Mountain Press Publishing Missoula Montana

Roadside History of Texas


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Series: Roadside History
Media: Paperback

Item #: 261   Price: $20.00
ISBN: 0-87842-294-3
Pages: 464   Size: 6 x 9

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"The best book thus far in an altogether excellent series, a cornucopia of beautiful, often funny, anecdotes and data on every corner of the vast state."--Rocky Mountain News

"As any resident of the Lone Star state will tell you--probably unasked--the United States is composed of TEXAS and a jumble of satellite lands of no particular distinction.

Leon Metz, a proud TEXAN (by way of West Virginia) has brought together a book which certainly will be applauded by his co-staters--as well as one which would be most interesting to us outsiders looking in.

Metz, known by his peers as a meticulous researcher, has done a monumental job of fact assembly to fill this fast-paced volume. He begins with highlight "Facts About Texas"--geography, highway system, chronology.

Comes next a 24-page history of the state, with the conclusion, 'Unearthing that (Texas) past and enriching your present is the purpose of this book. So get behind the wheel and let's drive.'

He has divided the state into eight regions; each section is preceded with a review of the geology of the area to be reviewed, its flora and fauna, and targeted history. Then comes concise reports on the region's cities, towns and hamlets.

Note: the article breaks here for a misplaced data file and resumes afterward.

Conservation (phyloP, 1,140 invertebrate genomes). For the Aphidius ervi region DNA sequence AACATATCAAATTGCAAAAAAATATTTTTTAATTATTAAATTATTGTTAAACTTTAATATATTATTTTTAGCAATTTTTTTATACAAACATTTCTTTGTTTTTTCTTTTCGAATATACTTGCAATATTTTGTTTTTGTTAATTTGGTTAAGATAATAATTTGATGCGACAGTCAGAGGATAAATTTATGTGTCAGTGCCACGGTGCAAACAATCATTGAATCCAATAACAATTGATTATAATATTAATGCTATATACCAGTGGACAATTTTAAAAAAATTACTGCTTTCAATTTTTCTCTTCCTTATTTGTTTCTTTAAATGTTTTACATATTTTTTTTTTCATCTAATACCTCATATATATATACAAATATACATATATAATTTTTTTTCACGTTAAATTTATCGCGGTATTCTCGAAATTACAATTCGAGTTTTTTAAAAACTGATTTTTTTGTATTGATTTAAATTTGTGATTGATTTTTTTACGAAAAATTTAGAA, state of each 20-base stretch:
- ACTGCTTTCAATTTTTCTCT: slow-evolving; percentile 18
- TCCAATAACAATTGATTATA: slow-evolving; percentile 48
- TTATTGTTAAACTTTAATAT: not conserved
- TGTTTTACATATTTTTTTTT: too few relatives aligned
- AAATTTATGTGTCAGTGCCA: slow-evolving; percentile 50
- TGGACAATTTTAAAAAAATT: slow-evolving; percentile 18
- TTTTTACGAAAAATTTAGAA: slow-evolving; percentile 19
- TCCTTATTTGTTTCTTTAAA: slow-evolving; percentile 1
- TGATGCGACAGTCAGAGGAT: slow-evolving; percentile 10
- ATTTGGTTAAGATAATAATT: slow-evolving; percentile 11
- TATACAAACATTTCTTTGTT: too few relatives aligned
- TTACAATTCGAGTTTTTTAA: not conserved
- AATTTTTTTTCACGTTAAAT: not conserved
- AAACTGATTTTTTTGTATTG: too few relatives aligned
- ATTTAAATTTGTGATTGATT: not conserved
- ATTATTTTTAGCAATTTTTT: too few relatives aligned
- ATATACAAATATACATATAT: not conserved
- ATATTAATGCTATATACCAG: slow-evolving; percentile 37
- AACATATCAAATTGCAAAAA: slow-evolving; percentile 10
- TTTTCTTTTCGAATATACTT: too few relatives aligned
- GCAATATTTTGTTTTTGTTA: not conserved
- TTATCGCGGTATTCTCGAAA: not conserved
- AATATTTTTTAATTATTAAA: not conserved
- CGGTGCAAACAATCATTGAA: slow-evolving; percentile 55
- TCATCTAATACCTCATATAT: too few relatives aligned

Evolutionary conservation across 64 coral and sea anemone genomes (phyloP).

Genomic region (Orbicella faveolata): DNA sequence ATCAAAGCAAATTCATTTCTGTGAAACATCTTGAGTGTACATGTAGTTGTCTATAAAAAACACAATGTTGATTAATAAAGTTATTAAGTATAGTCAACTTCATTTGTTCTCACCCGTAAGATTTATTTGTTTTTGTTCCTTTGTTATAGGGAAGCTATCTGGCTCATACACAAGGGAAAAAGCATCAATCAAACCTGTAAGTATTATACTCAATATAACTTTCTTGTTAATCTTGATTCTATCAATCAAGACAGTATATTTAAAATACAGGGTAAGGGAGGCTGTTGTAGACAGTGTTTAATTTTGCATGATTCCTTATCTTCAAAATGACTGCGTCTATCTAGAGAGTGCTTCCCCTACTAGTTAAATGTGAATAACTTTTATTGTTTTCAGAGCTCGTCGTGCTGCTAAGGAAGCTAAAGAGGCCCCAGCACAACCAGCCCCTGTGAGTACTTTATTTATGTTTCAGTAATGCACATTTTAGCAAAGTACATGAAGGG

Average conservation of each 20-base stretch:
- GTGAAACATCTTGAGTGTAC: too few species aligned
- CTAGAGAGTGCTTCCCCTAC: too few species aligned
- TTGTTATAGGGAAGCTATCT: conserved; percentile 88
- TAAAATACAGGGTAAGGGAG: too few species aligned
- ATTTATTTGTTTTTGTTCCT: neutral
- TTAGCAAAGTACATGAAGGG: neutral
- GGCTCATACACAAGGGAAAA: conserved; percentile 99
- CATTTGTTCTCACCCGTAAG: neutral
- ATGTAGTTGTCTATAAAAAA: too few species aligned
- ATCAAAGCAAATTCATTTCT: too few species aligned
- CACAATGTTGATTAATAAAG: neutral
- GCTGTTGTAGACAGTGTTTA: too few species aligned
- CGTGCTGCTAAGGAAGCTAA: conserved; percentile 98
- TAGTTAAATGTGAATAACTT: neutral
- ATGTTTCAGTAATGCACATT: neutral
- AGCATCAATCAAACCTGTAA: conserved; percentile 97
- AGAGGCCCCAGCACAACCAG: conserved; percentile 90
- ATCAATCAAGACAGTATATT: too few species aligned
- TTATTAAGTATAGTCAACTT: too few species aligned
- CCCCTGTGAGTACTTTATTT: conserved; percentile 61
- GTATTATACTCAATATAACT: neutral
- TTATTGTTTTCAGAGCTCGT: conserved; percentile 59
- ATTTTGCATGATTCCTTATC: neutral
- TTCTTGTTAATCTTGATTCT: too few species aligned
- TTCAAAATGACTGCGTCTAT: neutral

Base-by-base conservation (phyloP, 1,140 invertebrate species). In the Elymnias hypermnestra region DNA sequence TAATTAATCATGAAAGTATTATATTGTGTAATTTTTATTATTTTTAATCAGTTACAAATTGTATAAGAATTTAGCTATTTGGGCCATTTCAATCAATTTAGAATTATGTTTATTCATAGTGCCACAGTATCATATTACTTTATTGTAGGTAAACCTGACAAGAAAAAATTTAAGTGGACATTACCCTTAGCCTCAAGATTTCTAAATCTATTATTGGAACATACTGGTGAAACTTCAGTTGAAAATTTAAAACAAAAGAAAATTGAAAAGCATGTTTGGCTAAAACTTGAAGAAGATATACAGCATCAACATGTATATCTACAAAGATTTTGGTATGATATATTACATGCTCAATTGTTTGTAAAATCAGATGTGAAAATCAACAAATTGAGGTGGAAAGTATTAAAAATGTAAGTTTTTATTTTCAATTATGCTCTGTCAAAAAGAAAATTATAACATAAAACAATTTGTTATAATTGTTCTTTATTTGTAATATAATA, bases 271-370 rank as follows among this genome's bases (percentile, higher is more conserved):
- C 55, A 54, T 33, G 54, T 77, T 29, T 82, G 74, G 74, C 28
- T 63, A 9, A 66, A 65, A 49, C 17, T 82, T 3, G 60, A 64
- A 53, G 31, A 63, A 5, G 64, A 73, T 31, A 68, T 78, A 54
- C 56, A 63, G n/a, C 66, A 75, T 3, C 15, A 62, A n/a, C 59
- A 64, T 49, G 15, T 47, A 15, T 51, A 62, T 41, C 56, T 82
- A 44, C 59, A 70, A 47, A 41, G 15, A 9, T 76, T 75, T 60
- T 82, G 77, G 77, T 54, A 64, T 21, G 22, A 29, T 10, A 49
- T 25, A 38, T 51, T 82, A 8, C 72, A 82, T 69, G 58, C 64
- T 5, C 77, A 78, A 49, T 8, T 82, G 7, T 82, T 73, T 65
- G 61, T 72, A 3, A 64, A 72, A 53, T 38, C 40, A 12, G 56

With no wasted words the history of each is mentioned, the derivation of its name in most cases, sights to see, places to visit.

And the reader will learn many interesting side bars, i.e., during the Mexican Revolution, 50,000 soldiers were encamped at Fort Bliss. One day the band of a Michigan detachment passed by the tents of a troop from Georgia, and whether by carelessness or deliberation, started playing "Marching Through Georgia."

Then came 'the largest mass fist fight in United States military history.' And something we bet you didn't know. In 1942, in the region Metz calls Hill Country, in the middle of Texas, experiments were conducted on a plan to use bats as weapons of war.

The idea was that one ounce devices capable of burning an incendiary flame for eight minutes would be attached to masses of bats. The bats were to be air dropped from canisters at 1,000 feet. They eventually would land, so went the theory, and start thousands of fires.

The Navy leased four bat-filled caves for the experiment, guarded by Marines. But for reasons unknown, the project was terminated in 1943.

Who brought the first cold beer to Austin? The International and Great Northern Railroad is who.

Following the long but rapid drive through Texas, Metz, a former President of the Western Writers of America, lists 'some' of his favorite books about the state. Only 82.

The author certainly has had his eyes on Texas." --Wallace E. Clayton, The Tombstone Epitaph